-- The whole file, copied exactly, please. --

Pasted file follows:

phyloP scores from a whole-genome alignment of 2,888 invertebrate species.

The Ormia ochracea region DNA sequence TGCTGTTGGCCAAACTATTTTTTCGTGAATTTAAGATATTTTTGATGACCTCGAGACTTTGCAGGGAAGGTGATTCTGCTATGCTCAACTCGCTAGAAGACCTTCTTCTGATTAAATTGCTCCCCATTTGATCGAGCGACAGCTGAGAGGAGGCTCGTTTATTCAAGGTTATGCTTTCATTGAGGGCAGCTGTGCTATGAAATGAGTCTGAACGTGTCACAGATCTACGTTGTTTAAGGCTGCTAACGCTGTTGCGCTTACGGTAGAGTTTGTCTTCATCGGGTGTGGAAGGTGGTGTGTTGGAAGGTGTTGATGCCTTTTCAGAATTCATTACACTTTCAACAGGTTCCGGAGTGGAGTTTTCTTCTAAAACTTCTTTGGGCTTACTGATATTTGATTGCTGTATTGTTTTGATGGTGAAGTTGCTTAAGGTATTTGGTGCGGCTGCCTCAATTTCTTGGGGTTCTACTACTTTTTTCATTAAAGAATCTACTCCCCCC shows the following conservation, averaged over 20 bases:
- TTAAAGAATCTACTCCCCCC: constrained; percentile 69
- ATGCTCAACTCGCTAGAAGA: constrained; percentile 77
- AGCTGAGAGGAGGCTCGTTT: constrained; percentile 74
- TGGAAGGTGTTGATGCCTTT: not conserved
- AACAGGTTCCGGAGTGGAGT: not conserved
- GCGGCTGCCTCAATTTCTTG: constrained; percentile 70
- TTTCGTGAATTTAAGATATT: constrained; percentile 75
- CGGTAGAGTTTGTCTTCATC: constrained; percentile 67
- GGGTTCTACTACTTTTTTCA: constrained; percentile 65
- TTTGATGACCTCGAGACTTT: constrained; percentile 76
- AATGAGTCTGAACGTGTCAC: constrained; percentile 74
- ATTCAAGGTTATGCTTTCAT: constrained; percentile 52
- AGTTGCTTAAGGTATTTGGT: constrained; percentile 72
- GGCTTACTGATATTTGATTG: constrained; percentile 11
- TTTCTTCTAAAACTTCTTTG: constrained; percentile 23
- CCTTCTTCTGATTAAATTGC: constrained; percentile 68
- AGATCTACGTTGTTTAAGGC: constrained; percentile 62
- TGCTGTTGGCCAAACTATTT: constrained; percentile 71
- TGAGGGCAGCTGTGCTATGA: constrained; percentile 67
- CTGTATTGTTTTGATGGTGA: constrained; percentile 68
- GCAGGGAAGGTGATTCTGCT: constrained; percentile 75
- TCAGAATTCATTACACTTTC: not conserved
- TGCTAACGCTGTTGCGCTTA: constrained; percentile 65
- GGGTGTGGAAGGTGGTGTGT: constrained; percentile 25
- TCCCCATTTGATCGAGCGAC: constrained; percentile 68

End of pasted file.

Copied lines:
phyloP scores from a whole-genome alignment of 2,888 invertebrate species.

The Ormia ochracea region DNA sequence TGCTGTTGGCCAAACTATTTTTTCGTGAATTTAAGATATTTTTGATGACCTCGAGACTTTGCAGGGAAGGTGATTCTGCTATGCTCAACTCGCTAGAAGACCTTCTTCTGATTAAATTGCTCCCCATTTGATCGAGCGACAGCTGAGAGGAGGCTCGTTTATTCAAGGTTATGCTTTCATTGAGGGCAGCTGTGCTATGAAATGAGTCTGAACGTGTCACAGATCTACGTTGTTTAAGGCTGCTAACGCTGTTGCGCTTACGGTAGAGTTTGTCTTCATCGGGTGTGGAAGGTGGTGTGTTGGAAGGTGTTGATGCCTTTTCAGAATTCATTACACTTTCAACAGGTTCCGGAGTGGAGTTTTCTTCTAAAACTTCTTTGGGCTTACTGATATTTGATTGCTGTATTGTTTTGATGGTGAAGTTGCTTAAGGTATTTGGTGCGGCTGCCTCAATTTCTTGGGGTTCTACTACTTTTTTCATTAAAGAATCTACTCCCCCC shows the following conservation, averaged over 20 bases:
- TTAAAGAATCTACTCCCCCC: constrained; percentile 69
- ATGCTCAACTCGCTAGAAGA: constrained; percentile 77
- AGCTGAGAGGAGGCTCGTTT: constrained; percentile 74
- TGGAAGGTGTTGATGCCTTT: not conserved
- AACAGGTTCCGGAGTGGAGT: not conserved
- GCGGCTGCCTCAATTTCTTG: constrained; percentile 70
- TTTCGTGAATTTAAGATATT: constrained; percentile 75
- CGGTAGAGTTTGTCTTCATC: constrained; percentile 67
- GGGTTCTACTACTTTTTTCA: constrained; percentile 65
- TTTGATGACCTCGAGACTTT: constrained; percentile 76
- AATGAGTCTGAACGTGTCAC: constrained; percentile 74
- ATTCAAGGTTATGCTTTCAT: constrained; percentile 52
- AGTTGCTTAAGGTATTTGGT: constrained; percentile 72
- GGCTTACTGATATTTGATTG: constrained; percentile 11
- TTTCTTCTAAAACTTCTTTG: constrained; percentile 23
- CCTTCTTCTGATTAAATTGC: constrained; percentile 68
- AGATCTACGTTGTTTAAGGC: constrained; percentile 62
- TGCTGTTGGCCAAACTATTT: constrained; percentile 71
- TGAGGGCAGCTGTGCTATGA: constrained; percentile 67
- CTGTATTGTTTTGATGGTGA: constrained; percentile 68
- GCAGGGAAGGTGATTCTGCT: constrained; percentile 75
- TCAGAATTCATTACACTTTC: not conserved
- TGCTAACGCTGTTGCGCTTA: constrained; percentile 65
- GGGTGTGGAAGGTGGTGTGT: constrained; percentile 25
- TCCCCATTTGATCGAGCGAC: constrained; percentile 68